Things you need to know before driving in Panama
The rules for driving in Panama are not much different from those anywhere in North America. And you can drive here on a foreign licence for three months. (Or you can use an international license and totally confuse most local police officers.)
We drive on the right side of the road. Maximum speed limit on the open road is 100 kilometers an hour (62mph). There are freeways (usually toll roads) where the maximum speed is 110kph (68mph). The limit drops quickly entering communities and in areas under construction. Watch out for Transitos (traffic police) who frequently stake out these areas.
Horns are a fact of life when driving in Panama. You will hear them a lot more than you are used to. No, the drivers are not swearing at you, they are warning you that they are about to pass. Don’t swerve, looking over your shoulder to see what’s wrong. Nothing is wrong, at least not unless you swerve.
The spirit of helpfulness
Horns will also sound the instant a light changes to green – just in case you were taking a nap and had not noticed. Simply accept it as part of the culture, in the spirit of helpfulness.
A far greater percentage of Panamanian drivers are more aggressive than you are probably used to. Watch out for taxis and buses that bully their way into spaces half the necessary size, causing you to jam your foot on the brake. (And note how many taxis are bent and battered.)
Here for just a short time? You may want to stick to taxis in Panama City. (Look for those with closed windows. They are air conditioned.)
Some of Panama’s streets are insane and can be dangerous until you become acclimatized to the macho world of driving in Panama. Via España is a definite no-no. Five lanes of one-way traffic are in an almost perpetual snarl that will fray your nerves, consume your gas, and likely terrify you if you are not used to it.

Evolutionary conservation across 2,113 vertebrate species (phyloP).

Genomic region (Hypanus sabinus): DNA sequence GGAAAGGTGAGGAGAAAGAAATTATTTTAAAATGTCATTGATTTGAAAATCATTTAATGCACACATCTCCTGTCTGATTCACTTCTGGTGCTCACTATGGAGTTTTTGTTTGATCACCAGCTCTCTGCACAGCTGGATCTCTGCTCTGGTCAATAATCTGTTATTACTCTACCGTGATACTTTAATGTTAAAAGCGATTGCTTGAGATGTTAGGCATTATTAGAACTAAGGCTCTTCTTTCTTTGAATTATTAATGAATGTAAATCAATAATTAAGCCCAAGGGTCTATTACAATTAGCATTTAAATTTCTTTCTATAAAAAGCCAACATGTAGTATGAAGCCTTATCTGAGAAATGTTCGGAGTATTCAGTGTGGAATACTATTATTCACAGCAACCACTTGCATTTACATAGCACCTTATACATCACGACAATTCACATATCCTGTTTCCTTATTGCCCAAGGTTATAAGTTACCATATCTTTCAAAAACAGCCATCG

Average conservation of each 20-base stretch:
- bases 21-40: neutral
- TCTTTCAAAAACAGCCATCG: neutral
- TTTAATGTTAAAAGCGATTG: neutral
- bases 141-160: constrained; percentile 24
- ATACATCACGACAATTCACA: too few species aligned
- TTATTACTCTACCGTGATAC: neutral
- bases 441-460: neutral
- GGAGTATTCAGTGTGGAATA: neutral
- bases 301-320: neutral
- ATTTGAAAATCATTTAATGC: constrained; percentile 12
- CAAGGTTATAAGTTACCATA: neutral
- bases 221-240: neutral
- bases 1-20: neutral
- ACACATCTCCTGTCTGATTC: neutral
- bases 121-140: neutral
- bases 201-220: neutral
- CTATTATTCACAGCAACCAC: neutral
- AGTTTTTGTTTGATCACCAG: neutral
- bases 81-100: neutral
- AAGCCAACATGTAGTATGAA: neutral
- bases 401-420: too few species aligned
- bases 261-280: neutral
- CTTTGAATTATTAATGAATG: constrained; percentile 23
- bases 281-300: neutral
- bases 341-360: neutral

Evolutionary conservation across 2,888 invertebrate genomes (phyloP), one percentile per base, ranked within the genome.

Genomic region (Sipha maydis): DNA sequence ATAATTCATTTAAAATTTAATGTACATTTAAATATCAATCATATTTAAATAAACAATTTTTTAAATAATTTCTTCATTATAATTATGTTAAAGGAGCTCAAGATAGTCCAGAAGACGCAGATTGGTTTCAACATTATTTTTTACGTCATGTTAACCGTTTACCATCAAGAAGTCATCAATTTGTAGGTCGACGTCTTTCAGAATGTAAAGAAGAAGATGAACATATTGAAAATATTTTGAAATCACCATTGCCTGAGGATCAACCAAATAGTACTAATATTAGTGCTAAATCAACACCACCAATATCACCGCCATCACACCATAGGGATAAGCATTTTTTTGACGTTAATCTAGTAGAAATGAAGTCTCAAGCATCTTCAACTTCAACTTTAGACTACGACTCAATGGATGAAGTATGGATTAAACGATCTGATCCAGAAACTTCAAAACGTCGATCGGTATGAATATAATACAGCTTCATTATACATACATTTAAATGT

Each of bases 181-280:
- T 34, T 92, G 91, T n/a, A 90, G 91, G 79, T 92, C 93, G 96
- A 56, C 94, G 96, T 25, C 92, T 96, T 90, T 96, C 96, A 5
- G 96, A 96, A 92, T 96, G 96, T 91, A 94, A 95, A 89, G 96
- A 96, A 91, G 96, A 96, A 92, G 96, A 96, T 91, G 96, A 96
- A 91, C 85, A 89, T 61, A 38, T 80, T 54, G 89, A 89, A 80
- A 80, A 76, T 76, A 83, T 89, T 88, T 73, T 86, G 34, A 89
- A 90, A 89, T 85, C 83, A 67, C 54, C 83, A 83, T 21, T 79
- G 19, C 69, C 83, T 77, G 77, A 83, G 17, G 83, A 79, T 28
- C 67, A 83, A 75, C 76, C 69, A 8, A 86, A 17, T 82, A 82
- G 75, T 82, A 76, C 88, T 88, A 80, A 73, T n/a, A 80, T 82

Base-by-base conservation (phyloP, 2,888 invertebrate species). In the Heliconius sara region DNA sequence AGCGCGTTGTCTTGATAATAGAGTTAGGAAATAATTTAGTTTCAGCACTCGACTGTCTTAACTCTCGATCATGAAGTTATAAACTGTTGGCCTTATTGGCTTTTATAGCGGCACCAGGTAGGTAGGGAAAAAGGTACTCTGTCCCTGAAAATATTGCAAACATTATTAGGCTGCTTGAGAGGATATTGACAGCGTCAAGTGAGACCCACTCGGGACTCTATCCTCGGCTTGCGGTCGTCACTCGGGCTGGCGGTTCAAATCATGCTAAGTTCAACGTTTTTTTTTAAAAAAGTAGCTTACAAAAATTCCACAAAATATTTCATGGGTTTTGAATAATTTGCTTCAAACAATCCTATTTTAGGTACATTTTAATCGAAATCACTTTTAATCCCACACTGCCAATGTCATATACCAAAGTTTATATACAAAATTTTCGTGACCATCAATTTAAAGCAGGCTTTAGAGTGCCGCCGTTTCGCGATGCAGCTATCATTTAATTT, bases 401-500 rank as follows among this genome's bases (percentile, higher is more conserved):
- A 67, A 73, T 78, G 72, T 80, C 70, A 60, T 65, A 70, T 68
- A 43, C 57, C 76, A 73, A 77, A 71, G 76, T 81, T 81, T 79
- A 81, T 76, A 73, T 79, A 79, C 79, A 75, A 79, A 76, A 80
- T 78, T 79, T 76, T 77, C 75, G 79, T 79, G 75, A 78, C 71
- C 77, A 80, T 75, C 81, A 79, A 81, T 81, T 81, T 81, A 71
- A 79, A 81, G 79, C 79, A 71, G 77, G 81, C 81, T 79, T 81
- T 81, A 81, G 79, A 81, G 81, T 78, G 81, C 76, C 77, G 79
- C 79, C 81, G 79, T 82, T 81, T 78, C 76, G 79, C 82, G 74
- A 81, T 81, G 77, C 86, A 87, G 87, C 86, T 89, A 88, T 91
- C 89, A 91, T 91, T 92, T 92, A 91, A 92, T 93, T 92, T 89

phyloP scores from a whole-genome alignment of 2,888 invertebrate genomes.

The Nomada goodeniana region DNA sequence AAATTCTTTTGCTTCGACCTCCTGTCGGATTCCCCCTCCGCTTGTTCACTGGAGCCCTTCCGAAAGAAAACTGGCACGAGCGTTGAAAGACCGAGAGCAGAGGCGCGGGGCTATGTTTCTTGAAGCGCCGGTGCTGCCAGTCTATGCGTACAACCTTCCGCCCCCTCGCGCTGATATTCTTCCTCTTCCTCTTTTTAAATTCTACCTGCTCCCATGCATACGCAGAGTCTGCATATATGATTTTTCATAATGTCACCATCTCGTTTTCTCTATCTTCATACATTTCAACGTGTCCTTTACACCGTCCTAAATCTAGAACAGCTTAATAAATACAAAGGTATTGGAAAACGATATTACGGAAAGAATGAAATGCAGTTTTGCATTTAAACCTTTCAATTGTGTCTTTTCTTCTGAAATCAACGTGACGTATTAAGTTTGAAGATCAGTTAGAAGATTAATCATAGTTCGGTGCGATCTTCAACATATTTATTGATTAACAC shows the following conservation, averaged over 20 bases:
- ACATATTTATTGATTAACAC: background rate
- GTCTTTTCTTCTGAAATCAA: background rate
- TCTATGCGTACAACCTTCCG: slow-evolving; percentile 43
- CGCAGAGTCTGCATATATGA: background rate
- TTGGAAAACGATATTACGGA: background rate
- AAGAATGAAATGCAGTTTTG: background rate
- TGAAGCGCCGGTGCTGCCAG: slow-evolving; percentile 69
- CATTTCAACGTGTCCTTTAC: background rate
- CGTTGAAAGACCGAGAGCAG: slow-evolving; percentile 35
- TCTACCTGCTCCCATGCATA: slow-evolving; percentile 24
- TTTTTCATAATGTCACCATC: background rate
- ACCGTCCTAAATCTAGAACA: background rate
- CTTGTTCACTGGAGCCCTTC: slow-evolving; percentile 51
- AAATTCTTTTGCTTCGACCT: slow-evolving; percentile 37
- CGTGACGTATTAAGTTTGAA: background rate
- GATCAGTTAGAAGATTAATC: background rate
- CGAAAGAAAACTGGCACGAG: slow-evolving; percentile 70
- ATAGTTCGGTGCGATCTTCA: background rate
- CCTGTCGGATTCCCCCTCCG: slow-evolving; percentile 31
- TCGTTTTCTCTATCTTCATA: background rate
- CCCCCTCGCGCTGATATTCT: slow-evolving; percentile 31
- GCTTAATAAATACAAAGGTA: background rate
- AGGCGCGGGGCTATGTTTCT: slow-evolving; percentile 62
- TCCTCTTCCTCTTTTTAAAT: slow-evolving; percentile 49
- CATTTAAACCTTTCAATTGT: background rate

If you have the misfortune to have a fender bender while driving in panama, no matter how slight, stop immediately. Do not pull to the side of the road unless ordered to do so by police. The fact that you might tie up half the city’s traffic in rush hour is of no importance; stay where you are until police arrive.
Horns will blare, and traffic can be backed up for miles. The advantage is that the more messed up the traffic the more likely it is that help will arrive in a hurry. Waiting for seemingly-undamaged vehicles to be moved is one of the hazards of driving in Panama.
Useful phone numbers
If you have a mobile phone, call the police dispatcher at 232-5614 or 232-6845 in Panama City, 441-4197 in Colon, or 776-8125 in David. It’s a good idea to have these numbers handy when driving in Panama.
If the police fail to show up and you think you might be responsible for the accident, take the other party to your insurance company office to make a formal report. If the office is elsewhere, phone to ask what you should do. If the other driver leaves the scene, contact local police to report colision y fuga (hit and run). This may protect you from potential legal problems.
Get the names, phone numbers, cedula (identity card) or license numbers of the drivers involved. Note the license plate number and the province in which it was issued. (I failed to take note of the state named on a license plate in Mexico, and there was nothing police could do to locate the truck driver who sideswiped me.)
Get as much information as possible from witnesses, including names, addresses, phone and cedula numbers.
Don’t accept responsibility
Do not accept responsibility for the accident. Take pictures if you can. Do not offer or promise to pay for damages.
Call your insurance broker. Keep his or her number in your car. If the broker is in Panama, the company may have a mobile unit that will come to the scene of the accident. If yours is a rented car, be aware, when you pick up the vehicle, of the procedure to follow in case of an accident while driving in Panama.
If someone is injured, you must render first aid. If the person can be moved without injury, take them to the nearest hospital and pay initial emergency expenses. Do not offer money to the injured person. Get a copy of any police report, and keep all receipts. These will help when you file your insurance claim, and be useful to you in traffic court.
Refuse to be flustered
Driving in Panama takes some getting used to. Don’t allow yourself to be flustered by impatient drivers. Take your time, drive defensively, and allow others to pass when they can do so safely.